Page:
I would like to call for a set of consumer complaints against the misuse of this term. Any time you see the word "unlimited" used with a proviso or asterisk, write your national regulator or advertising standards board and complain. There's misuse of unlimited privileges, which I can understand: someone using a service in contravention of reasonable terms. But that's not what cell companies mean. They mean, whatever you're doing, however reasonable, we set the limit in unlimited.
I was just down at a new coffeeshop that opened in my small Seattle neighborhood, and it was quiet--too quiet: As I heard from Sean Savage about 18 months ago, and wrote about in a New York Times article about cafés that were pulling the plug on Wi-Fi at times, his researched showed that coffeeshops can be classified as "office," "social," or a hybrid. To quote myself, "...an office cafe discouraged conversation and was filled with people who came alone and were focused on their work. Social cafes have customers who arrive in groups. 'If you come into a place like that and it's a particularly busy time, you get dirty looks if you open a laptop and start zoning out,' Mr. Savage said."
Fuel, the café I was in today with my 2-year-old son, has a branch up on Capitol Hill; this is their second outlet. According to a mom I met at our nearby library who lives near the first Fuel, it's habituated by people of all ages, and is a hangout for neighborhood parents, toddlers, and older kids. This new outlet isn't kid unfriendly--it's not hostile. But it's a bit hipster and dark.
It's also optimized for laptops. Lots of outlets, and many two-person tables. When I walked in this afternoon, it wasn't deathly quiet, but it was a bit still, even with the pleasantly low-level music playing. I counted about five laptops when I walked in, four of which seemed to be filled with programming, including two side-by-side extreme programmers. Another one or two showed up before I left.
As a neighborhood cafe, they're likely to want to create the warm, social environment that produces lots of regulars, but the office environment isn't likely to foster that. It's possible that reorganizing the place slightly to encourage or suggest laptop users are in spot and more social users elsewhere could change the dynamic, but I think it's something that all café owners are wrestling with.
I'm cracking wise at the expense of a business reporter in Greensboro, North Carolina: The reporter is clearly just representing what was told to him in good conscience by the owner of a cafe in that fine city that had its Internet service yanked when it was discovered that millions of pieces of spam were initiated from their network. The Green Bean's owner is paraphrase by the reporter saying, "the agency that monitors the Internet for spam violations temporarily closed off the Green Bean's wireless access early this week after the spammer's mass mailing." I think he meant "monitors the internets"--all of 'em.
However, I crack wise because it's a problem that's been widely suggested as a flaw in free and/or open Wi-Fi networks operating all over. The terrorists might use them. Spammers might use them. Child porn aficionados might use them (remember the wrong-way driving, pants-down Canadian?).
What's more likely to have happened here is not that millions of pieces of spam were sent over the Wi-Fi network, but that a spam push was tracked down to having been initiated from that network. Sending a million pieces of email over a 384 Kbps to 768 Kbps upstream connection would take an inordinate amount of time and be noticed. Still a little tricky to state precisely what happened.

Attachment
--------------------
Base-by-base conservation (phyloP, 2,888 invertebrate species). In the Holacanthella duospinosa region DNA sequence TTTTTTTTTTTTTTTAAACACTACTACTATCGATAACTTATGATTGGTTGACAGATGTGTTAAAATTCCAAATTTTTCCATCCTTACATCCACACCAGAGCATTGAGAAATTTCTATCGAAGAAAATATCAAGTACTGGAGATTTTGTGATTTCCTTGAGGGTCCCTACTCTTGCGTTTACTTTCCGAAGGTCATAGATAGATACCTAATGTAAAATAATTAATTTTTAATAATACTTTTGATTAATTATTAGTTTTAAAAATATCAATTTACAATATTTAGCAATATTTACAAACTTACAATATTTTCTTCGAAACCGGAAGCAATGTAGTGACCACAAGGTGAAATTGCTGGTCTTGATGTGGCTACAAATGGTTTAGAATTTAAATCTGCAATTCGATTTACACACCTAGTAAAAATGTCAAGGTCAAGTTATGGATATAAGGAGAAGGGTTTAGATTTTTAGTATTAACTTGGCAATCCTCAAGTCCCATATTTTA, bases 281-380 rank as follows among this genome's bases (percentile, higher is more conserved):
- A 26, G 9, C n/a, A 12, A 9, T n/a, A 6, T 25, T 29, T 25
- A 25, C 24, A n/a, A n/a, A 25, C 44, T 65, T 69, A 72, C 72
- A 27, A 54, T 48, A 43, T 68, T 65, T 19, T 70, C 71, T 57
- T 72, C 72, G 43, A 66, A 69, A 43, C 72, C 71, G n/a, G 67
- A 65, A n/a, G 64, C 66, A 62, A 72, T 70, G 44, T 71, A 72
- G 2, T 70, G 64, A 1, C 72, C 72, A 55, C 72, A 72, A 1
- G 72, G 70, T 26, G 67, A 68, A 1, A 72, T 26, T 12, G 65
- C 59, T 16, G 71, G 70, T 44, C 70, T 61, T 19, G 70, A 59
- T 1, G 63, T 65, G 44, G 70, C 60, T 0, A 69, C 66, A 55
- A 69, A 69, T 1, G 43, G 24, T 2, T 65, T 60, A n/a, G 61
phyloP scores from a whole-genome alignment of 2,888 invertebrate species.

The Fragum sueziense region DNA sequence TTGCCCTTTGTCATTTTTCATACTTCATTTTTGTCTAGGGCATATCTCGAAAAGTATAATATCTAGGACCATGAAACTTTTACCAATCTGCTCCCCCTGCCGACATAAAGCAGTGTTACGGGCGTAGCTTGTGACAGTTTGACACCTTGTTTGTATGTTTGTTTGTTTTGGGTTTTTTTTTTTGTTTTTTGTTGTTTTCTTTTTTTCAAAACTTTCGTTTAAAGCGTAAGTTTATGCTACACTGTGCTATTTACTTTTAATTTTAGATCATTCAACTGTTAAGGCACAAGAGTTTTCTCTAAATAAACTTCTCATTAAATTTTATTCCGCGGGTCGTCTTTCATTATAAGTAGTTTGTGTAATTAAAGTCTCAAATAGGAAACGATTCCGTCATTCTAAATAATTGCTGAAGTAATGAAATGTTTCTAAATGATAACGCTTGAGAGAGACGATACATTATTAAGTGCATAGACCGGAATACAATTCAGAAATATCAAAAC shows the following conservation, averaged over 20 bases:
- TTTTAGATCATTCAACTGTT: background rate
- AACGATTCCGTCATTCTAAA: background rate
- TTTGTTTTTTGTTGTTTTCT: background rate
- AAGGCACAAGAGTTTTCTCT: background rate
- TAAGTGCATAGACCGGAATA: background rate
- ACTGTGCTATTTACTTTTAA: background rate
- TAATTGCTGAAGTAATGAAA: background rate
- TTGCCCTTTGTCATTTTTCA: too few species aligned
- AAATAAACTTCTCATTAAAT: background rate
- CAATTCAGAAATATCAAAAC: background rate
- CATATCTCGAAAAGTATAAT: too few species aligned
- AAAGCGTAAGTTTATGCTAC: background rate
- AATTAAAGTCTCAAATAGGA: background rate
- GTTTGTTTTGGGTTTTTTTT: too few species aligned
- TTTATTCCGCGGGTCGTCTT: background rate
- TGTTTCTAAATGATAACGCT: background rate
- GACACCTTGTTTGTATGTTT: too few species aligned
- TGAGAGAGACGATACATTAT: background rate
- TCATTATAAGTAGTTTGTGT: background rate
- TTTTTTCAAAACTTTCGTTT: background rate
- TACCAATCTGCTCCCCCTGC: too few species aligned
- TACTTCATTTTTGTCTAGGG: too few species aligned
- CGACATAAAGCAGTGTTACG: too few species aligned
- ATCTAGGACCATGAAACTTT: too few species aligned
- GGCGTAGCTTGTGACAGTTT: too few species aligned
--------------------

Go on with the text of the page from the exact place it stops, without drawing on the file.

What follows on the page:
The "agency that monitors the Internet" would most likely be the ISP from which Green Bean purchases its Internet access. Green Bean charges a dollar a day for access, and might switch to a time-delimited password system. The owner might also put in filtering software to restrict outbound email.
Xeni Jardin spent weeks off in northern India looking into how technology and media have affected the Tibetans living here: She talks in one of her four reports for NPR radio show Day to Day about a mesh wireless network that uses Tibetan Buddhist temples--typically the highest point in towns--and abandoned radio towers. This isn't a public Wi-Fi network. Rather, it's a tool for communicating about Tibetan culture among their own society and with the outside world. Nodes are solar-powered; batteries are heavily used where electricity is relied on. About 2,000 computers hook into this network, and a summit will be held in October.
This was part three of four. Part I deals with a nomadic Hindu tribe that lives near the Himalayas; the second, about Tibet's exile community's connections via the Web; and the final about "Lhasa Vegas," in which prostrating pilgrims are juxtaposed against "garish sights and sounds."
The Houston Chronicle documents the move to make room for Wi-Fi and laptops everywhere one eats or drinks: Cafes started offering Wi-Fi way back in 2000, with hundreds offering the service by 2001, and thousands by 2002. While some early Internet access was found in restaurants, it was still strange to have people carrying Wi-Fi equipped laptops; no handhelds offered the service. Now, with Wi-Fi in every device, venues are making more and more accommodation for lengthy users.
An interesting story early in the article details a wine bar adding Wi-Fi primarily to help its network of wine vendors and buyers have convenient access for placing orders as a thank-you for their business. Because coffeeshops are now crowded with users, Wi-Fi elsewhere seems to have gained in popularity because there's still places to sit.